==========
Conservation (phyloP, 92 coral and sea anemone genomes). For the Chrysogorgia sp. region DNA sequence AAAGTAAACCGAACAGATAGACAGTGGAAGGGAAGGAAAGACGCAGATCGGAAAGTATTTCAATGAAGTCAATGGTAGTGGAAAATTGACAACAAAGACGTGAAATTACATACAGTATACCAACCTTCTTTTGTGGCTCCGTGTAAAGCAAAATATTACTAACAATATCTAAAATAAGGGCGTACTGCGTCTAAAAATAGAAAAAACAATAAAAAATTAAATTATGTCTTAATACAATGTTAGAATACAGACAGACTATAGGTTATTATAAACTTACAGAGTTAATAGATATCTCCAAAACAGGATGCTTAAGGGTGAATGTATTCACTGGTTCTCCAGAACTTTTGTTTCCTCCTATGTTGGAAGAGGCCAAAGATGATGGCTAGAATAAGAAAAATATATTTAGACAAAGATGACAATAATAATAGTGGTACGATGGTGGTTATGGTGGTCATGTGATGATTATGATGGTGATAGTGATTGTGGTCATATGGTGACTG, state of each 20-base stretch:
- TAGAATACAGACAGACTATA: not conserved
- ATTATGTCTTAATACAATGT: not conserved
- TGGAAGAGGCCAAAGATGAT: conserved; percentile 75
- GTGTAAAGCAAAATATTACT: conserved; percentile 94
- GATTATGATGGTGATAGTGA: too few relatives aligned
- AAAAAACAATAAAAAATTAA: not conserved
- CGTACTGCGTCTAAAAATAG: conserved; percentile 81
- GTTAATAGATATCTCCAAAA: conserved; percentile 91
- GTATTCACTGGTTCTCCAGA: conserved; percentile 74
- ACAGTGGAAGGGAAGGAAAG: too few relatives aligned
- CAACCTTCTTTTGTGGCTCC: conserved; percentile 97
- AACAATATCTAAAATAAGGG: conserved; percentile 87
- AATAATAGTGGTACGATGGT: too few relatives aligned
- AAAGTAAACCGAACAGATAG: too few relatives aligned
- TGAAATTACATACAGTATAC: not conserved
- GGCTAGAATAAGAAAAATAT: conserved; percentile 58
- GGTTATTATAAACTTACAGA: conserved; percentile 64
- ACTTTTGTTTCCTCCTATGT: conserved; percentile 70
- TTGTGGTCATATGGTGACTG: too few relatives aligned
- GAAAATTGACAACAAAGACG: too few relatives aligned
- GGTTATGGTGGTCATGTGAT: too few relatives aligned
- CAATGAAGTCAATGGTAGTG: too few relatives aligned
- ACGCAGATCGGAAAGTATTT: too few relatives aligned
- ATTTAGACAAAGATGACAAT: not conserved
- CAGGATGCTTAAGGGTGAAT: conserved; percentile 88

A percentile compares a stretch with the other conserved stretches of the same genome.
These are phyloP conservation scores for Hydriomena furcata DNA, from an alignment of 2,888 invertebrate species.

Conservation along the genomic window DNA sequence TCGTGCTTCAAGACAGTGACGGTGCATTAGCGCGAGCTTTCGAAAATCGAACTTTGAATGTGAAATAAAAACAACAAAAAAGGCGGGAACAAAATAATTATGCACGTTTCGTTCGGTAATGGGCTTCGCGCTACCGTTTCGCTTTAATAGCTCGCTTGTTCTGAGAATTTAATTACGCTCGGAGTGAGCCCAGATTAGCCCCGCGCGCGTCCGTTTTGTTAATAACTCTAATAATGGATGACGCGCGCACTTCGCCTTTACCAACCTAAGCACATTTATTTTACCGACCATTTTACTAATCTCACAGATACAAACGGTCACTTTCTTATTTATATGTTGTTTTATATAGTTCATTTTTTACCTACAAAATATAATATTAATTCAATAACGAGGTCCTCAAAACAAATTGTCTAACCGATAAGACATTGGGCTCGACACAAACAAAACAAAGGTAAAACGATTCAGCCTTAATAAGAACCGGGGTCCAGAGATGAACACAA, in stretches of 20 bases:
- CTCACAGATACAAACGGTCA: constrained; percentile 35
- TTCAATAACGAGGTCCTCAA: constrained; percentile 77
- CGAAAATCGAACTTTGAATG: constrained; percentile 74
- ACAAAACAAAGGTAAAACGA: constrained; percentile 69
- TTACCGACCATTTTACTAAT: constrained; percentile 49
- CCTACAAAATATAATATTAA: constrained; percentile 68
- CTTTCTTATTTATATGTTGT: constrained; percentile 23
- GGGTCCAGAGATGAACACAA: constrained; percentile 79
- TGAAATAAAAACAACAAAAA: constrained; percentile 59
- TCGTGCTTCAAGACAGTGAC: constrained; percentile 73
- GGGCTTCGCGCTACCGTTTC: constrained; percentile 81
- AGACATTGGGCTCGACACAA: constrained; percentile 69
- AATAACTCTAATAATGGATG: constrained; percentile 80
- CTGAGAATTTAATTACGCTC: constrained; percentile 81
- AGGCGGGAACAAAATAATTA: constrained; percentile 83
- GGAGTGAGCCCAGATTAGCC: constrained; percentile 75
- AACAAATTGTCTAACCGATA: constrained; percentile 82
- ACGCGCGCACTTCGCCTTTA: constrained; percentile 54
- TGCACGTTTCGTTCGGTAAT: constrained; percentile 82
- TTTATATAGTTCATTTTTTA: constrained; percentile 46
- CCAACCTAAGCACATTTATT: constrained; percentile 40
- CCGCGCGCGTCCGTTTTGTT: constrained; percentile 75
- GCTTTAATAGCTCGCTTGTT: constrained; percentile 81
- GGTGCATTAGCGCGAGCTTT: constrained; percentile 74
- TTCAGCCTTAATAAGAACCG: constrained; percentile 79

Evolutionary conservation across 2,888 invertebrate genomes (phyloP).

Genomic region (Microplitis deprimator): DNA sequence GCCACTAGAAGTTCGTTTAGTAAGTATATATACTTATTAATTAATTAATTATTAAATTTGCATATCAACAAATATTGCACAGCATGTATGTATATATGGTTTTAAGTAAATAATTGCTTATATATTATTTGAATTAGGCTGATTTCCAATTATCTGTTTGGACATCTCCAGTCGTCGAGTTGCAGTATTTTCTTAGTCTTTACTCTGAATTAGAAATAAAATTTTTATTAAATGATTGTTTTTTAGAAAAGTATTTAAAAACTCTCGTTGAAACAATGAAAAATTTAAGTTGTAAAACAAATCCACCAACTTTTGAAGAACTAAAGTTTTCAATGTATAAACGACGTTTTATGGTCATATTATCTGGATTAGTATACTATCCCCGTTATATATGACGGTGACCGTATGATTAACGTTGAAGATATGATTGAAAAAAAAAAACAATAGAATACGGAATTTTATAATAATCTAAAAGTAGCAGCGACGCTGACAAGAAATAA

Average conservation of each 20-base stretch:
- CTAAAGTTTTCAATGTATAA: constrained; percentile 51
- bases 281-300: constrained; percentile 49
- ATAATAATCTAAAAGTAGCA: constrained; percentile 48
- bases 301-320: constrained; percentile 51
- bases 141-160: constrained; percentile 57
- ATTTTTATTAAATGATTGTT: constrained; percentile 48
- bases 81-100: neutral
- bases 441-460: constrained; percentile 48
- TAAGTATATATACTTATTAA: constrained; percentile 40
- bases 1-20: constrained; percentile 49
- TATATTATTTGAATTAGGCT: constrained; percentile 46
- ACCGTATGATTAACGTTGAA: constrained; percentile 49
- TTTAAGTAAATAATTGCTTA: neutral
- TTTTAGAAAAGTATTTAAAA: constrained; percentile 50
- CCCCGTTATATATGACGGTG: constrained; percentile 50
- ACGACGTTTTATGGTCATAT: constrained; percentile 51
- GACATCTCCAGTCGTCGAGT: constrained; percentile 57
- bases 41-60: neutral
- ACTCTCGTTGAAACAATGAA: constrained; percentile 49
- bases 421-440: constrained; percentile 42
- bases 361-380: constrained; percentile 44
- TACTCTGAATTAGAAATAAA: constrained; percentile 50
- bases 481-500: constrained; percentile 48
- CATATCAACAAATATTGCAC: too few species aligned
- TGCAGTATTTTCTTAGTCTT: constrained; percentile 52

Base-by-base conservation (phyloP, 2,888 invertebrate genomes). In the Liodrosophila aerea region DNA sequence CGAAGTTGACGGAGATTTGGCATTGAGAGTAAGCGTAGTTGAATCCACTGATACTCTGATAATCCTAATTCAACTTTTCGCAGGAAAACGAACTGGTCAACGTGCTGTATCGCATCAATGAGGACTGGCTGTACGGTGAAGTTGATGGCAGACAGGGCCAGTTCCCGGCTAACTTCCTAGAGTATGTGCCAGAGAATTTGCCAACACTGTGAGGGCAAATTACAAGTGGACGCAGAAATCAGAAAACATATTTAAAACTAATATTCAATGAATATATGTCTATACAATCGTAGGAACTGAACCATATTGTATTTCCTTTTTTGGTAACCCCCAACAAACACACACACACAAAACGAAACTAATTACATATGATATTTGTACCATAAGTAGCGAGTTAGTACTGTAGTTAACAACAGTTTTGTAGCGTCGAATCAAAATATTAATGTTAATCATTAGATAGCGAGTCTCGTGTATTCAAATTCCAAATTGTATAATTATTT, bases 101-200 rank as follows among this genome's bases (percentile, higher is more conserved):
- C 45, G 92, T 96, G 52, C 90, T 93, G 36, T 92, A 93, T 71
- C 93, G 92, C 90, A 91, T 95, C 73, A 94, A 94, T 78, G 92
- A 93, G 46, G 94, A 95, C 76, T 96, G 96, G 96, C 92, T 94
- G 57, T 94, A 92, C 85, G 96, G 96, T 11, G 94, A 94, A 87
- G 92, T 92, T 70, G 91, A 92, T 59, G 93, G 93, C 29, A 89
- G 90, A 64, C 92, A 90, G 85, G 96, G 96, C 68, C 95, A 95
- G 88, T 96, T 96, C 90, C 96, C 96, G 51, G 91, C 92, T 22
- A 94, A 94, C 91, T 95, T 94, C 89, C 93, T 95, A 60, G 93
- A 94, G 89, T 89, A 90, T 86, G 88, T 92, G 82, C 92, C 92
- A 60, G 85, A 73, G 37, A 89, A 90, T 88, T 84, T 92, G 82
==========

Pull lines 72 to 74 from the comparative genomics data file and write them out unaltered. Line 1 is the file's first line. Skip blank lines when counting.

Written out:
- CCCCGTTATATATGACGGTG: constrained; percentile 50
- ACGACGTTTTATGGTCATAT: constrained; percentile 51
- GACATCTCCAGTCGTCGAGT: constrained; percentile 57